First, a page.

Rising cow vigilantism curbs cattle trade in Uttar Pradesh, Haryana; farmers incur losses due to menace of stray livestock
Farmers have suffered massive losses in Uttar Pradesh and Haryana because the rise of cow vigilantism has also led to a spike in the number of stray cattle that damage crops.
Earlier, dairy farmers would sell their cattle after they stopped lactating, but the rise of cow vigilantism has hampered this sale and purchase
Cattle traders are harassed, and many of them have now stopped the business, the president of a farmers' body said
Bhartiya Kisan Mazdoor Sanyukt Union has pledged it support for the Congress, deriding the BJP's 'anti-farmer' policies
Farmers have suffered massive losses in Uttar Pradesh and Haryana because the rise of cow vigilantism has also led to a spike in the number of stray cattle in villages that damage crops, said president of the Bhartiya Kisan Mazdoor Sanyukt Union, Rajveer Singh Mundeth. He explained that earlier, dairy farmers would sell their cattle after they stopped lactating, but the rise of cow vigilantism in both states has hampered this sale and purchase of the animals.
"There are cow vigilante groups everywhere. They stop vehicles carrying cattle and hand them over to the police. Cattle traders are unnecessarily harassed. Many of them have now stopped the business," Mundeth said.
As a consequence of this menace, he added, many farmers now let their cattle loose after they stop producing milk as they cannot afford to feed them.
"Cattle feed themselves on the crops in fields after they are no longer of use to farmers. This causes massive losses to the cultivators," Mundeth said.
Although there are enough gaushalas (cow shelters) in Uttar Pradesh and Haryana, many of them ask farmers for money to keep the cattle, which, according to Mundeth, deters poor farmers from approaching them.
Shedding light on another dimension of the problem, Bhupendra Rawat, a spokesperson for the farmers' union, told Firstpost that the Pradhan Mantri Fasal Bima Yojana does not over the damage done to the crops by the stray animals.
"Although many farmers paid premium for crop insurance, they cannot make claims for the losses caused by the damaged crops. They lose money because they have to pay a premium and also because of the crop damage," Rawat added.
A government statement on this issue with the insurance scheme read: "Under the Pradhan Mantri Fasal Bima Yojana, a comprehensive risk insurance package is provided to cover yield losses due to non-preventable risks, viz natural fire and lightning, storm, hailstorm, cyclone, typhoon, tempest, hurricane, tornado, flood, inundation and landslide, drought, dry spells, pests or diseases, etc. The losses to crops due to wild animals are preventable in nature and therefore, not covered. Further, due to the involvement of the issue of moral hazard at the time of assessing the loss or risk, insurance companies are, at present, not providing cover for this risk."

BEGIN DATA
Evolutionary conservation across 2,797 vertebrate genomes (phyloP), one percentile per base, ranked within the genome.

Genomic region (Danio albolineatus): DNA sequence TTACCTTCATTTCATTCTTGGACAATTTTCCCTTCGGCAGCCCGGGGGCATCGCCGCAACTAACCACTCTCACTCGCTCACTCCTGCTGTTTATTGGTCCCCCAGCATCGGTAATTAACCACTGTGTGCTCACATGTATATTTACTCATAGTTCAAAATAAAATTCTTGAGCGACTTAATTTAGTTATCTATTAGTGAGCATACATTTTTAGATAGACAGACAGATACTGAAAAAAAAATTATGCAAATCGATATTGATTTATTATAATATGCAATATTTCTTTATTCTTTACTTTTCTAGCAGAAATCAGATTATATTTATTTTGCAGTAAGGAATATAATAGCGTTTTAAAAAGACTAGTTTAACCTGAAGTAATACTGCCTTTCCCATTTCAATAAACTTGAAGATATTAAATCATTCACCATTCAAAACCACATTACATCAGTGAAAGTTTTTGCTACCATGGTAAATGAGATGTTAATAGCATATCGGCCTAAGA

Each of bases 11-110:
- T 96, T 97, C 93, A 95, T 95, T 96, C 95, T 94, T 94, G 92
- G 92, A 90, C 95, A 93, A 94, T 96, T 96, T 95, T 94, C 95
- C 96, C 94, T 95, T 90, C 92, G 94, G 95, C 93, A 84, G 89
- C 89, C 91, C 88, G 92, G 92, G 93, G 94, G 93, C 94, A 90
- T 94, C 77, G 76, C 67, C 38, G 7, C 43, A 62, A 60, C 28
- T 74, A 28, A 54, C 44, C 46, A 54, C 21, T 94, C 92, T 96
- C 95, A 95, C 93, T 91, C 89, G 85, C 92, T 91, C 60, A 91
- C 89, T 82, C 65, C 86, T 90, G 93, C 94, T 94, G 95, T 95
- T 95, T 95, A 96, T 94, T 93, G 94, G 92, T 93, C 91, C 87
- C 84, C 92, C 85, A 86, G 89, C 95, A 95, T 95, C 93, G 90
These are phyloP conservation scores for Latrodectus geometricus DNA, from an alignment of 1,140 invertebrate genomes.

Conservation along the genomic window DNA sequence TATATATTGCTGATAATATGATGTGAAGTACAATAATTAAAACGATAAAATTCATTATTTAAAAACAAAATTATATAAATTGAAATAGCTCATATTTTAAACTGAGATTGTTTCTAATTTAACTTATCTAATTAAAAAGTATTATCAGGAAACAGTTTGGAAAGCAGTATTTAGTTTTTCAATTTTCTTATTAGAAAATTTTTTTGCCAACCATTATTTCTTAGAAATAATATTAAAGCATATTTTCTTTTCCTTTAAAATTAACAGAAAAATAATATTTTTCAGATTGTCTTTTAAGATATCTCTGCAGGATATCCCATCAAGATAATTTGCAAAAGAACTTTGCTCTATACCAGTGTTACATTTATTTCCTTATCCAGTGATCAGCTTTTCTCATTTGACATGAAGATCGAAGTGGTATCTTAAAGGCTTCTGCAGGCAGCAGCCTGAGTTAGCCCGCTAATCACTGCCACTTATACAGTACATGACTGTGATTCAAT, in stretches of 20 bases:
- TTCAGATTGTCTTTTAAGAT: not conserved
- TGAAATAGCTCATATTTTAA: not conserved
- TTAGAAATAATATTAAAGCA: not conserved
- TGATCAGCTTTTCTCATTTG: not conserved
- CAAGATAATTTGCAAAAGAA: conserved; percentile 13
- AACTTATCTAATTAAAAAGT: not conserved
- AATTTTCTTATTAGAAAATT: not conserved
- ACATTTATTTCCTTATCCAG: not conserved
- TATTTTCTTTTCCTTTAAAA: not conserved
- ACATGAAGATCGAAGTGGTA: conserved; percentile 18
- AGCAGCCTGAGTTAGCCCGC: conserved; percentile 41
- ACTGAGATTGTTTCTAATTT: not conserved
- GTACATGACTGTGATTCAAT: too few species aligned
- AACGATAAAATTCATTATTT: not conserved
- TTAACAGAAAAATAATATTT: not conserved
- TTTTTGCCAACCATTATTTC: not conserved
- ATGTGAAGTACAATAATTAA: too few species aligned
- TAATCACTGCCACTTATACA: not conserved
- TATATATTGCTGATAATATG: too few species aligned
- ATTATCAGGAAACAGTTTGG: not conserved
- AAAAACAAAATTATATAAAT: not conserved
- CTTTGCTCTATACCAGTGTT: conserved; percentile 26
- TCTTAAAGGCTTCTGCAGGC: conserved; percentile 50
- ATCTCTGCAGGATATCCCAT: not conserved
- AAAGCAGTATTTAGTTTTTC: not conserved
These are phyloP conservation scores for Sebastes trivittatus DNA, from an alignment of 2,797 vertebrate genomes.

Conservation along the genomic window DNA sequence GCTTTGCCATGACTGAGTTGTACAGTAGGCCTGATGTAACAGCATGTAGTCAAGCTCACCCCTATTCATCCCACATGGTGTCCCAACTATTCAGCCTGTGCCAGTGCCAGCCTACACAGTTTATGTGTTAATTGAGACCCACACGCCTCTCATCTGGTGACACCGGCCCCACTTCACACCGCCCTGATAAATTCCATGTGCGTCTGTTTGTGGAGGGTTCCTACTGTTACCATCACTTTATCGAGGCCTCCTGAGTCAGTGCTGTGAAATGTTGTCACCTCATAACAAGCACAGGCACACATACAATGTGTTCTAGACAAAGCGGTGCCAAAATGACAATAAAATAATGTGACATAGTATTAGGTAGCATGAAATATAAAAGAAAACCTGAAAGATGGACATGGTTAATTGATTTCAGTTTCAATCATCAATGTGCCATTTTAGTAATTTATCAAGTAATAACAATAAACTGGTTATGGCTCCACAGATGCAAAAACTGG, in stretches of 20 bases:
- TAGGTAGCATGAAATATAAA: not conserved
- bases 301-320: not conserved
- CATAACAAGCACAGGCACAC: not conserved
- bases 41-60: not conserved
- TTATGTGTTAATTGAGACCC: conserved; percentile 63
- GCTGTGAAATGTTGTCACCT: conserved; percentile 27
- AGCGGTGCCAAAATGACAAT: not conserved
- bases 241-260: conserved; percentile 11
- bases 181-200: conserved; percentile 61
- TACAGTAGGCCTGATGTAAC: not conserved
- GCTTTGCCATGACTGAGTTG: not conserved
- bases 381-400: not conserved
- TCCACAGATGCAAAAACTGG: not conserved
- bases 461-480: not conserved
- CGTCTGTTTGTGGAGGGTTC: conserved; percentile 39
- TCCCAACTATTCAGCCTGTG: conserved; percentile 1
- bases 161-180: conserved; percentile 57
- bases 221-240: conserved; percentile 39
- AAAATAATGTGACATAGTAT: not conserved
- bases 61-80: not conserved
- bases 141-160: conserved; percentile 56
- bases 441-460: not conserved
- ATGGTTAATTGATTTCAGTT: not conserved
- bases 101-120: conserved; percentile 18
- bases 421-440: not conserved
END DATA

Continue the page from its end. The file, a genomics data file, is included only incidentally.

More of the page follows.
As per another press release issued by the government, farmers were paid crop insurance claims amounting to Rs 5.73 crore in the financial year 2016-17 and Rs 5.18 crore in 2017-18 under this scheme.
Interestingly, the Bhartiya Kisan Mazdoor Sanyukt Union — a farmers' rights body that functions in Delhi, Uttar Pradesh, Maharashtra, Punjab and Haryana — has extended support to the Congress-led United Progressive Alliance for the upcoming Lok Sabha election and derided the BJP-led National Democratic Alliance for its "anti-farmer" policies.
In a press statement it issued recently, the union said that in the last Lok Sabha election, the BJP came to power after it promised to give over Rs 15 lakh per head and two crore jobs to the unemployed, clean the Ganga and pay more than one and a half times of the capital to farmers as the price of agricultural produce. Five years have passed, and it's now clear that none of these promises will be fulfilled, the statement said.
Rawat pointed out that one of the biggest "anti-farmer" moves the present regime had implemented was to pass ordinances to amend the Right to Fair Compensation and Transparency in Land Acquisition, Rehabilitation and Resettlement Act, due to which the rights of farmers over their land are being violated.
"The land acquisition and rehabilitation and resettlement Act saw the light of day in 2013, 66 years after independence. The Act has provisions on fair compensation to those whose land is taken away, brings transparency to the process of acquisition of land to set up factories, buildings, or infrastructural projects and assures rehabilitation of those affected. But ordinances were passed three times to amend this Act," he explained.
Significantly, the ordinances were declared lapsed in 2015 before the Bihar Assembly election.
On the other hand, the union welcomed the minimum income guarantee scheme announced by the Congress in its manifesto. The farmers' said the proposed scheme fulfills their long-term demand for payment for farmers.
"We have long been demanding minimum wages for farmers like any other employee. The scheme will not only benefit small farmers but also the urban poor," Rawat said.
The organisation also demands punitive laws under which action can be taken against public representatives who do not fulfill their poll promises.
"There is no law in India that provides for punishment to public representatives for not fulfilling the promises they made during their election campaigns. But the union wants a change in this and make such betrayal a punishable offence as we feel Indian farmers have been cheated time and again due to the lack of this provision," Rawat asserted.
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